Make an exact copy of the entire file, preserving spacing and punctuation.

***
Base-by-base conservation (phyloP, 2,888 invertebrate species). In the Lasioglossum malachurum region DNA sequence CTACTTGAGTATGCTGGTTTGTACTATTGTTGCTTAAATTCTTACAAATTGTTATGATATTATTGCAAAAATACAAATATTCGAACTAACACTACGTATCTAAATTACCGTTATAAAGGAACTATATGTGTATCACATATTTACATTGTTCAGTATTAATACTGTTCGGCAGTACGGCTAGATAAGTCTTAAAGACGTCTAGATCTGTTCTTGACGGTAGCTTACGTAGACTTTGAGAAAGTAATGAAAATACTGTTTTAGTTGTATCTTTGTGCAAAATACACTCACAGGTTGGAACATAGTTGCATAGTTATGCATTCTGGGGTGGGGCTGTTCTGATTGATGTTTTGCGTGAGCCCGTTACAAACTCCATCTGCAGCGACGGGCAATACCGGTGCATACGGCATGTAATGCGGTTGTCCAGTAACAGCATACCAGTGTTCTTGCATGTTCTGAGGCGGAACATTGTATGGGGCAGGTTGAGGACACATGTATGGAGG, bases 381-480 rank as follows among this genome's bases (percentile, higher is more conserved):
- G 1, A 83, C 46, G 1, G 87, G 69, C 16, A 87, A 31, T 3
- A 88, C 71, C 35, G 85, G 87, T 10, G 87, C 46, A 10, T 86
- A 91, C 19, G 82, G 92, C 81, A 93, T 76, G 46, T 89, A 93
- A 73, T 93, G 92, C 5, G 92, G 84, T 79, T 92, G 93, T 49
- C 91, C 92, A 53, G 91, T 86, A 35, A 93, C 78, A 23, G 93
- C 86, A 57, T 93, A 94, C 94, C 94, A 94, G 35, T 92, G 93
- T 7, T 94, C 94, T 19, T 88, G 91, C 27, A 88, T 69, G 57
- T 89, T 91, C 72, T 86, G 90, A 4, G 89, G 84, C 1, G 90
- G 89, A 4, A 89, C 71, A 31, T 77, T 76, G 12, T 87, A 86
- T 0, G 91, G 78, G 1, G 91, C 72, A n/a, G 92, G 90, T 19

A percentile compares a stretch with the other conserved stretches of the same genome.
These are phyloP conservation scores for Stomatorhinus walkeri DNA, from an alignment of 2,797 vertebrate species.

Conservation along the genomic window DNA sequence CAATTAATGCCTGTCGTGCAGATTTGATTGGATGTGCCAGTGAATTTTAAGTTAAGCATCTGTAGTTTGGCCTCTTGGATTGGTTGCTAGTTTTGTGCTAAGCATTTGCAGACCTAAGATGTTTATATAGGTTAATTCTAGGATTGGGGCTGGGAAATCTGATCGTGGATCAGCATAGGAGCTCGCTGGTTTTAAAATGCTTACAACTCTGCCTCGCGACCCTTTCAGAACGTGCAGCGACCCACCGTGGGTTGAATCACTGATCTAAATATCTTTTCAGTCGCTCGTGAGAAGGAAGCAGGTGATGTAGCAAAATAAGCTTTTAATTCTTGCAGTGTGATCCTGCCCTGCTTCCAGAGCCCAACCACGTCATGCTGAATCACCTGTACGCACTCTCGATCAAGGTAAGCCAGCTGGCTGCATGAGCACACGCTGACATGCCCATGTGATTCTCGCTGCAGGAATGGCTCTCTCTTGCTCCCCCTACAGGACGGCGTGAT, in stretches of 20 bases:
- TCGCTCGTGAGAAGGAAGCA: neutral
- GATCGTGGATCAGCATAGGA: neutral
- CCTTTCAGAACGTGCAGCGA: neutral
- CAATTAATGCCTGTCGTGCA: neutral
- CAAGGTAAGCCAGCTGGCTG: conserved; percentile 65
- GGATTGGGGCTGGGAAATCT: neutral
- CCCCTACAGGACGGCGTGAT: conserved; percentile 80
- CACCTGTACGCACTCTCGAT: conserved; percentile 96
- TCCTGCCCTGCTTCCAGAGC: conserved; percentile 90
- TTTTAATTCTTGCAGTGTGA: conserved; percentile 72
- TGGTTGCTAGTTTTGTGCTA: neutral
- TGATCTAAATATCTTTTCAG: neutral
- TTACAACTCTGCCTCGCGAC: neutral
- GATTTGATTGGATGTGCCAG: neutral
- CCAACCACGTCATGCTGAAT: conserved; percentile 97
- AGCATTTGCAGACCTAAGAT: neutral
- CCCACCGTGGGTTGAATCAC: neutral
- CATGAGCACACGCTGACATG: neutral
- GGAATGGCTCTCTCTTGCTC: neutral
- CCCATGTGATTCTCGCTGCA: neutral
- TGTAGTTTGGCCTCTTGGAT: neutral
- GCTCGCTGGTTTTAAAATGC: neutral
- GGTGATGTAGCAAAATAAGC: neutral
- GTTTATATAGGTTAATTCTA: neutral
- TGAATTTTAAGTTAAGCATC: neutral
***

Base-by-base conservation (phyloP, 2,888 invertebrate species). In the Lasioglossum malachurum region DNA sequence CTACTTGAGTATGCTGGTTTGTACTATTGTTGCTTAAATTCTTACAAATTGTTATGATATTATTGCAAAAATACAAATATTCGAACTAACACTACGTATCTAAATTACCGTTATAAAGGAACTATATGTGTATCACATATTTACATTGTTCAGTATTAATACTGTTCGGCAGTACGGCTAGATAAGTCTTAAAGACGTCTAGATCTGTTCTTGACGGTAGCTTACGTAGACTTTGAGAAAGTAATGAAAATACTGTTTTAGTTGTATCTTTGTGCAAAATACACTCACAGGTTGGAACATAGTTGCATAGTTATGCATTCTGGGGTGGGGCTGTTCTGATTGATGTTTTGCGTGAGCCCGTTACAAACTCCATCTGCAGCGACGGGCAATACCGGTGCATACGGCATGTAATGCGGTTGTCCAGTAACAGCATACCAGTGTTCTTGCATGTTCTGAGGCGGAACATTGTATGGGGCAGGTTGAGGACACATGTATGGAGG, bases 381-480 rank as follows among this genome's bases (percentile, higher is more conserved):
- G 1, A 83, C 46, G 1, G 87, G 69, C 16, A 87, A 31, T 3
- A 88, C 71, C 35, G 85, G 87, T 10, G 87, C 46, A 10, T 86
- A 91, C 19, G 82, G 92, C 81, A 93, T 76, G 46, T 89, A 93
- A 73, T 93, G 92, C 5, G 92, G 84, T 79, T 92, G 93, T 49
- C 91, C 92, A 53, G 91, T 86, A 35, A 93, C 78, A 23, G 93
- C 86, A 57, T 93, A 94, C 94, C 94, A 94, G 35, T 92, G 93
- T 7, T 94, C 94, T 19, T 88, G 91, C 27, A 88, T 69, G 57
- T 89, T 91, C 72, T 86, G 90, A 4, G 89, G 84, C 1, G 90
- G 89, A 4, A 89, C 71, A 31, T 77, T 76, G 12, T 87, A 86
- T 0, G 91, G 78, G 1, G 91, C 72, A n/a, G 92, G 90, T 19

A percentile compares a stretch with the other conserved stretches of the same genome.
These are phyloP conservation scores for Stomatorhinus walkeri DNA, from an alignment of 2,797 vertebrate species.

Conservation along the genomic window DNA sequence CAATTAATGCCTGTCGTGCAGATTTGATTGGATGTGCCAGTGAATTTTAAGTTAAGCATCTGTAGTTTGGCCTCTTGGATTGGTTGCTAGTTTTGTGCTAAGCATTTGCAGACCTAAGATGTTTATATAGGTTAATTCTAGGATTGGGGCTGGGAAATCTGATCGTGGATCAGCATAGGAGCTCGCTGGTTTTAAAATGCTTACAACTCTGCCTCGCGACCCTTTCAGAACGTGCAGCGACCCACCGTGGGTTGAATCACTGATCTAAATATCTTTTCAGTCGCTCGTGAGAAGGAAGCAGGTGATGTAGCAAAATAAGCTTTTAATTCTTGCAGTGTGATCCTGCCCTGCTTCCAGAGCCCAACCACGTCATGCTGAATCACCTGTACGCACTCTCGATCAAGGTAAGCCAGCTGGCTGCATGAGCACACGCTGACATGCCCATGTGATTCTCGCTGCAGGAATGGCTCTCTCTTGCTCCCCCTACAGGACGGCGTGAT, in stretches of 20 bases:
- TCGCTCGTGAGAAGGAAGCA: neutral
- GATCGTGGATCAGCATAGGA: neutral
- CCTTTCAGAACGTGCAGCGA: neutral
- CAATTAATGCCTGTCGTGCA: neutral
- CAAGGTAAGCCAGCTGGCTG: conserved; percentile 65
- GGATTGGGGCTGGGAAATCT: neutral
- CCCCTACAGGACGGCGTGAT: conserved; percentile 80
- CACCTGTACGCACTCTCGAT: conserved; percentile 96
- TCCTGCCCTGCTTCCAGAGC: conserved; percentile 90
- TTTTAATTCTTGCAGTGTGA: conserved; percentile 72
- TGGTTGCTAGTTTTGTGCTA: neutral
- TGATCTAAATATCTTTTCAG: neutral
- TTACAACTCTGCCTCGCGAC: neutral
- GATTTGATTGGATGTGCCAG: neutral
- CCAACCACGTCATGCTGAAT: conserved; percentile 97
- AGCATTTGCAGACCTAAGAT: neutral
- CCCACCGTGGGTTGAATCAC: neutral
- CATGAGCACACGCTGACATG: neutral
- GGAATGGCTCTCTCTTGCTC: neutral
- CCCATGTGATTCTCGCTGCA: neutral
- TGTAGTTTGGCCTCTTGGAT: neutral
- GCTCGCTGGTTTTAAAATGC: neutral
- GGTGATGTAGCAAAATAAGC: neutral
- GTTTATATAGGTTAATTCTA: neutral
- TGAATTTTAAGTTAAGCATC: neutral